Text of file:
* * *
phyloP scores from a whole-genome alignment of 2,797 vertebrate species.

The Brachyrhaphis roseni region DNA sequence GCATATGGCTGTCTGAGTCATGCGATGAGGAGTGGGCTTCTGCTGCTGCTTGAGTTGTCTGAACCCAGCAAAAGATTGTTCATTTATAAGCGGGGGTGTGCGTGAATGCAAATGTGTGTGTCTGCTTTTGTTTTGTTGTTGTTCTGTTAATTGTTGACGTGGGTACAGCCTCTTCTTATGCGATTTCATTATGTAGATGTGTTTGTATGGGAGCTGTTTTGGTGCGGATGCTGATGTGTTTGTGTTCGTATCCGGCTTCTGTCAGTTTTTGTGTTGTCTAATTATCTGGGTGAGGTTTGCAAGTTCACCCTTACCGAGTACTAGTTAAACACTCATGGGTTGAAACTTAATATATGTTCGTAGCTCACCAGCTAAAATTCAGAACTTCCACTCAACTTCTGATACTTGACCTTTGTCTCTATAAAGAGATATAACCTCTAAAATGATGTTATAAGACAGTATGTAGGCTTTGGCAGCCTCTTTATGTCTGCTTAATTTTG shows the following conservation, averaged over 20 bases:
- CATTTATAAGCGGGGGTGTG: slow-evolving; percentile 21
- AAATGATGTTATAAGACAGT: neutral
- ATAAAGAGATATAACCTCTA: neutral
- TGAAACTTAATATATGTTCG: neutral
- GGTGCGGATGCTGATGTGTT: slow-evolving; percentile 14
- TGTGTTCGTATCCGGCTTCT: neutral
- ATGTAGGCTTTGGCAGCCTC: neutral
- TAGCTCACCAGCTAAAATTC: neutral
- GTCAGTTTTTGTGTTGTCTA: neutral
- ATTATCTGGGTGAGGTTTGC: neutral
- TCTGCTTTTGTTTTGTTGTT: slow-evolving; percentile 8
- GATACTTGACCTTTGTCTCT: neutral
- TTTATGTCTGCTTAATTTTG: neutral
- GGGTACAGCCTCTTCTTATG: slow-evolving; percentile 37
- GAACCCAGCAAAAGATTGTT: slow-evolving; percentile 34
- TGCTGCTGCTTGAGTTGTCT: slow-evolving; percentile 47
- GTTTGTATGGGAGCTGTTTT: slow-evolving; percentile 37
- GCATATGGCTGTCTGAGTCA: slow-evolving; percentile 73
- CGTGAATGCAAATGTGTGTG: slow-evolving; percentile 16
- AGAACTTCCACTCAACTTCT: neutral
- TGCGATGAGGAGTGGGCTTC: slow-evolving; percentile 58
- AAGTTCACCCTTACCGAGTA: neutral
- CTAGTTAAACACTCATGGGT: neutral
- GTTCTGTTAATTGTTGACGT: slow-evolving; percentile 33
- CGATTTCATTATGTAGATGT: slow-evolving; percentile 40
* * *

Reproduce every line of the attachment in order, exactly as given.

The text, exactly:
phyloP scores from a whole-genome alignment of 2,797 vertebrate species.

The Brachyrhaphis roseni region DNA sequence GCATATGGCTGTCTGAGTCATGCGATGAGGAGTGGGCTTCTGCTGCTGCTTGAGTTGTCTGAACCCAGCAAAAGATTGTTCATTTATAAGCGGGGGTGTGCGTGAATGCAAATGTGTGTGTCTGCTTTTGTTTTGTTGTTGTTCTGTTAATTGTTGACGTGGGTACAGCCTCTTCTTATGCGATTTCATTATGTAGATGTGTTTGTATGGGAGCTGTTTTGGTGCGGATGCTGATGTGTTTGTGTTCGTATCCGGCTTCTGTCAGTTTTTGTGTTGTCTAATTATCTGGGTGAGGTTTGCAAGTTCACCCTTACCGAGTACTAGTTAAACACTCATGGGTTGAAACTTAATATATGTTCGTAGCTCACCAGCTAAAATTCAGAACTTCCACTCAACTTCTGATACTTGACCTTTGTCTCTATAAAGAGATATAACCTCTAAAATGATGTTATAAGACAGTATGTAGGCTTTGGCAGCCTCTTTATGTCTGCTTAATTTTG shows the following conservation, averaged over 20 bases:
- CATTTATAAGCGGGGGTGTG: slow-evolving; percentile 21
- AAATGATGTTATAAGACAGT: neutral
- ATAAAGAGATATAACCTCTA: neutral
- TGAAACTTAATATATGTTCG: neutral
- GGTGCGGATGCTGATGTGTT: slow-evolving; percentile 14
- TGTGTTCGTATCCGGCTTCT: neutral
- ATGTAGGCTTTGGCAGCCTC: neutral
- TAGCTCACCAGCTAAAATTC: neutral
- GTCAGTTTTTGTGTTGTCTA: neutral
- ATTATCTGGGTGAGGTTTGC: neutral
- TCTGCTTTTGTTTTGTTGTT: slow-evolving; percentile 8
- GATACTTGACCTTTGTCTCT: neutral
- TTTATGTCTGCTTAATTTTG: neutral
- GGGTACAGCCTCTTCTTATG: slow-evolving; percentile 37
- GAACCCAGCAAAAGATTGTT: slow-evolving; percentile 34
- TGCTGCTGCTTGAGTTGTCT: slow-evolving; percentile 47
- GTTTGTATGGGAGCTGTTTT: slow-evolving; percentile 37
- GCATATGGCTGTCTGAGTCA: slow-evolving; percentile 73
- CGTGAATGCAAATGTGTGTG: slow-evolving; percentile 16
- AGAACTTCCACTCAACTTCT: neutral
- TGCGATGAGGAGTGGGCTTC: slow-evolving; percentile 58
- AAGTTCACCCTTACCGAGTA: neutral
- CTAGTTAAACACTCATGGGT: neutral
- GTTCTGTTAATTGTTGACGT: slow-evolving; percentile 33
- CGATTTCATTATGTAGATGT: slow-evolving; percentile 40